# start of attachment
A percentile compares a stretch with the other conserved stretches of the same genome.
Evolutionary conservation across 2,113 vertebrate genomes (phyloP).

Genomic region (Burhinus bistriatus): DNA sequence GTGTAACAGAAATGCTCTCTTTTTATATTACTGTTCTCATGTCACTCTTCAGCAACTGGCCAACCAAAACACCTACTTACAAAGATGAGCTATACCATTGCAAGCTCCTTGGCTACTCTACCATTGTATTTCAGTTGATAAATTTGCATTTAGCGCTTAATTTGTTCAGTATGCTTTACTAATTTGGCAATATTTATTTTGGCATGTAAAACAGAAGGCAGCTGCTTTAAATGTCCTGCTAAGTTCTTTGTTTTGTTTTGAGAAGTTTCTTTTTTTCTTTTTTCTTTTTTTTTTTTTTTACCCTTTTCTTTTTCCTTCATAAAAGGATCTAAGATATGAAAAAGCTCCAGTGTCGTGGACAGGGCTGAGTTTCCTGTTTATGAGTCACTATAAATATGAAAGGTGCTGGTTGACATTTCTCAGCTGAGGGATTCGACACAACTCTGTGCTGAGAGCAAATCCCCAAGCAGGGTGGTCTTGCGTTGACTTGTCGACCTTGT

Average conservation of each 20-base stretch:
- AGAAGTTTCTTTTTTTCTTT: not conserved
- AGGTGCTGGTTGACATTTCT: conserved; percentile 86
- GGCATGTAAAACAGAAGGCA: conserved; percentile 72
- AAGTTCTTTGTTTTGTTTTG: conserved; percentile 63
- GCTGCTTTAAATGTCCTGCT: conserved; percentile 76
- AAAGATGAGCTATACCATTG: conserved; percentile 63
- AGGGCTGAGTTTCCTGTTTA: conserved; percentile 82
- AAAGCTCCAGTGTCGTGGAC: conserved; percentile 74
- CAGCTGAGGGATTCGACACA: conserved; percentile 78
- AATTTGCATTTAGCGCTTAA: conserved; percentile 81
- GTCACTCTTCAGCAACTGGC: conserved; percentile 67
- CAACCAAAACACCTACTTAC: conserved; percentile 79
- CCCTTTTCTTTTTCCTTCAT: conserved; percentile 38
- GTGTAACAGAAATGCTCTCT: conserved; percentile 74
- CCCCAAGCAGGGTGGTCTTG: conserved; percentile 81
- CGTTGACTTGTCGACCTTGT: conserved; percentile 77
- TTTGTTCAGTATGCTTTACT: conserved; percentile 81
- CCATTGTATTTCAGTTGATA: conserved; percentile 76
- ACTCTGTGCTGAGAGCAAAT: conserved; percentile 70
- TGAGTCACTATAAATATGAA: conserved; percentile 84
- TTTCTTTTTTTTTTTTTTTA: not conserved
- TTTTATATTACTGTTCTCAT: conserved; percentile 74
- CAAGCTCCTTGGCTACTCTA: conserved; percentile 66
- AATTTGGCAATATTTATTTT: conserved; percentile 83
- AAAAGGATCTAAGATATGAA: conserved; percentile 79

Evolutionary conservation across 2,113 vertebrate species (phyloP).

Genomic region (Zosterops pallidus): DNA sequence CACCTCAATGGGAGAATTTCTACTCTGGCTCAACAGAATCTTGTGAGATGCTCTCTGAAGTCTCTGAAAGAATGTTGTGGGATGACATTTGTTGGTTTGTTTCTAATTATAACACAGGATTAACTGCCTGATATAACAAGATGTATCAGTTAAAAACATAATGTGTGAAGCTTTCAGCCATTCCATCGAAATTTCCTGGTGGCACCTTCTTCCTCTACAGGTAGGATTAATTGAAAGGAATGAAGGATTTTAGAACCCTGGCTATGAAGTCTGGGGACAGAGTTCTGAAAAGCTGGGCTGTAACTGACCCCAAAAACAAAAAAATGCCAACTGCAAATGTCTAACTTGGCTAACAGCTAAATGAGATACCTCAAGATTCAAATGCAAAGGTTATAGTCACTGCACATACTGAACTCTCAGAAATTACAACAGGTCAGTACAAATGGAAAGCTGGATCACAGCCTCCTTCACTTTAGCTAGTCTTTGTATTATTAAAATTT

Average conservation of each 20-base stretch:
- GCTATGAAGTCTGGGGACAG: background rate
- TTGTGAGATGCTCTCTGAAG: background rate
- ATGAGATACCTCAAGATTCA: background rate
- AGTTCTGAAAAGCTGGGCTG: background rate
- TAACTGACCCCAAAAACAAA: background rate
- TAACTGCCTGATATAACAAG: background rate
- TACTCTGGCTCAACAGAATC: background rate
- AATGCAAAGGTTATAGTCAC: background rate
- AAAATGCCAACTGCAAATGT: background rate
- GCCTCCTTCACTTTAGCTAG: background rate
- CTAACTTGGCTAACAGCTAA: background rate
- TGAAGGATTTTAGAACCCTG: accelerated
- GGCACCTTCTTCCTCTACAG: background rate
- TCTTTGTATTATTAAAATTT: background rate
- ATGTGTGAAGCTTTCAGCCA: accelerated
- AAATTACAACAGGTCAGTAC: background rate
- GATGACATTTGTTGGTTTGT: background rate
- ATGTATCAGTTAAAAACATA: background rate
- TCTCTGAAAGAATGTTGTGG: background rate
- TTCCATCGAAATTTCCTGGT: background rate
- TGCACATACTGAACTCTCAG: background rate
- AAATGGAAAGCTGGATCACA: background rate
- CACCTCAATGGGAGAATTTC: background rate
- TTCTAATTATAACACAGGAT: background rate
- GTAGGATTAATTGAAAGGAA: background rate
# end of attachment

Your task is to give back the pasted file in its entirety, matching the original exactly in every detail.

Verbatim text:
A percentile compares a stretch with the other conserved stretches of the same genome.
Evolutionary conservation across 2,113 vertebrate genomes (phyloP).

Genomic region (Burhinus bistriatus): DNA sequence GTGTAACAGAAATGCTCTCTTTTTATATTACTGTTCTCATGTCACTCTTCAGCAACTGGCCAACCAAAACACCTACTTACAAAGATGAGCTATACCATTGCAAGCTCCTTGGCTACTCTACCATTGTATTTCAGTTGATAAATTTGCATTTAGCGCTTAATTTGTTCAGTATGCTTTACTAATTTGGCAATATTTATTTTGGCATGTAAAACAGAAGGCAGCTGCTTTAAATGTCCTGCTAAGTTCTTTGTTTTGTTTTGAGAAGTTTCTTTTTTTCTTTTTTCTTTTTTTTTTTTTTTACCCTTTTCTTTTTCCTTCATAAAAGGATCTAAGATATGAAAAAGCTCCAGTGTCGTGGACAGGGCTGAGTTTCCTGTTTATGAGTCACTATAAATATGAAAGGTGCTGGTTGACATTTCTCAGCTGAGGGATTCGACACAACTCTGTGCTGAGAGCAAATCCCCAAGCAGGGTGGTCTTGCGTTGACTTGTCGACCTTGT

Average conservation of each 20-base stretch:
- AGAAGTTTCTTTTTTTCTTT: not conserved
- AGGTGCTGGTTGACATTTCT: conserved; percentile 86
- GGCATGTAAAACAGAAGGCA: conserved; percentile 72
- AAGTTCTTTGTTTTGTTTTG: conserved; percentile 63
- GCTGCTTTAAATGTCCTGCT: conserved; percentile 76
- AAAGATGAGCTATACCATTG: conserved; percentile 63
- AGGGCTGAGTTTCCTGTTTA: conserved; percentile 82
- AAAGCTCCAGTGTCGTGGAC: conserved; percentile 74
- CAGCTGAGGGATTCGACACA: conserved; percentile 78
- AATTTGCATTTAGCGCTTAA: conserved; percentile 81
- GTCACTCTTCAGCAACTGGC: conserved; percentile 67
- CAACCAAAACACCTACTTAC: conserved; percentile 79
- CCCTTTTCTTTTTCCTTCAT: conserved; percentile 38
- GTGTAACAGAAATGCTCTCT: conserved; percentile 74
- CCCCAAGCAGGGTGGTCTTG: conserved; percentile 81
- CGTTGACTTGTCGACCTTGT: conserved; percentile 77
- TTTGTTCAGTATGCTTTACT: conserved; percentile 81
- CCATTGTATTTCAGTTGATA: conserved; percentile 76
- ACTCTGTGCTGAGAGCAAAT: conserved; percentile 70
- TGAGTCACTATAAATATGAA: conserved; percentile 84
- TTTCTTTTTTTTTTTTTTTA: not conserved
- TTTTATATTACTGTTCTCAT: conserved; percentile 74
- CAAGCTCCTTGGCTACTCTA: conserved; percentile 66
- AATTTGGCAATATTTATTTT: conserved; percentile 83
- AAAAGGATCTAAGATATGAA: conserved; percentile 79

Evolutionary conservation across 2,113 vertebrate species (phyloP).

Genomic region (Zosterops pallidus): DNA sequence CACCTCAATGGGAGAATTTCTACTCTGGCTCAACAGAATCTTGTGAGATGCTCTCTGAAGTCTCTGAAAGAATGTTGTGGGATGACATTTGTTGGTTTGTTTCTAATTATAACACAGGATTAACTGCCTGATATAACAAGATGTATCAGTTAAAAACATAATGTGTGAAGCTTTCAGCCATTCCATCGAAATTTCCTGGTGGCACCTTCTTCCTCTACAGGTAGGATTAATTGAAAGGAATGAAGGATTTTAGAACCCTGGCTATGAAGTCTGGGGACAGAGTTCTGAAAAGCTGGGCTGTAACTGACCCCAAAAACAAAAAAATGCCAACTGCAAATGTCTAACTTGGCTAACAGCTAAATGAGATACCTCAAGATTCAAATGCAAAGGTTATAGTCACTGCACATACTGAACTCTCAGAAATTACAACAGGTCAGTACAAATGGAAAGCTGGATCACAGCCTCCTTCACTTTAGCTAGTCTTTGTATTATTAAAATTT

Average conservation of each 20-base stretch:
- GCTATGAAGTCTGGGGACAG: background rate
- TTGTGAGATGCTCTCTGAAG: background rate
- ATGAGATACCTCAAGATTCA: background rate
- AGTTCTGAAAAGCTGGGCTG: background rate
- TAACTGACCCCAAAAACAAA: background rate
- TAACTGCCTGATATAACAAG: background rate
- TACTCTGGCTCAACAGAATC: background rate
- AATGCAAAGGTTATAGTCAC: background rate
- AAAATGCCAACTGCAAATGT: background rate
- GCCTCCTTCACTTTAGCTAG: background rate
- CTAACTTGGCTAACAGCTAA: background rate
- TGAAGGATTTTAGAACCCTG: accelerated
- GGCACCTTCTTCCTCTACAG: background rate
- TCTTTGTATTATTAAAATTT: background rate
- ATGTGTGAAGCTTTCAGCCA: accelerated
- AAATTACAACAGGTCAGTAC: background rate
- GATGACATTTGTTGGTTTGT: background rate
- ATGTATCAGTTAAAAACATA: background rate
- TCTCTGAAAGAATGTTGTGG: background rate
- TTCCATCGAAATTTCCTGGT: background rate
- TGCACATACTGAACTCTCAG: background rate
- AAATGGAAAGCTGGATCACA: background rate
- CACCTCAATGGGAGAATTTC: background rate
- TTCTAATTATAACACAGGAT: background rate
- GTAGGATTAATTGAAAGGAA: background rate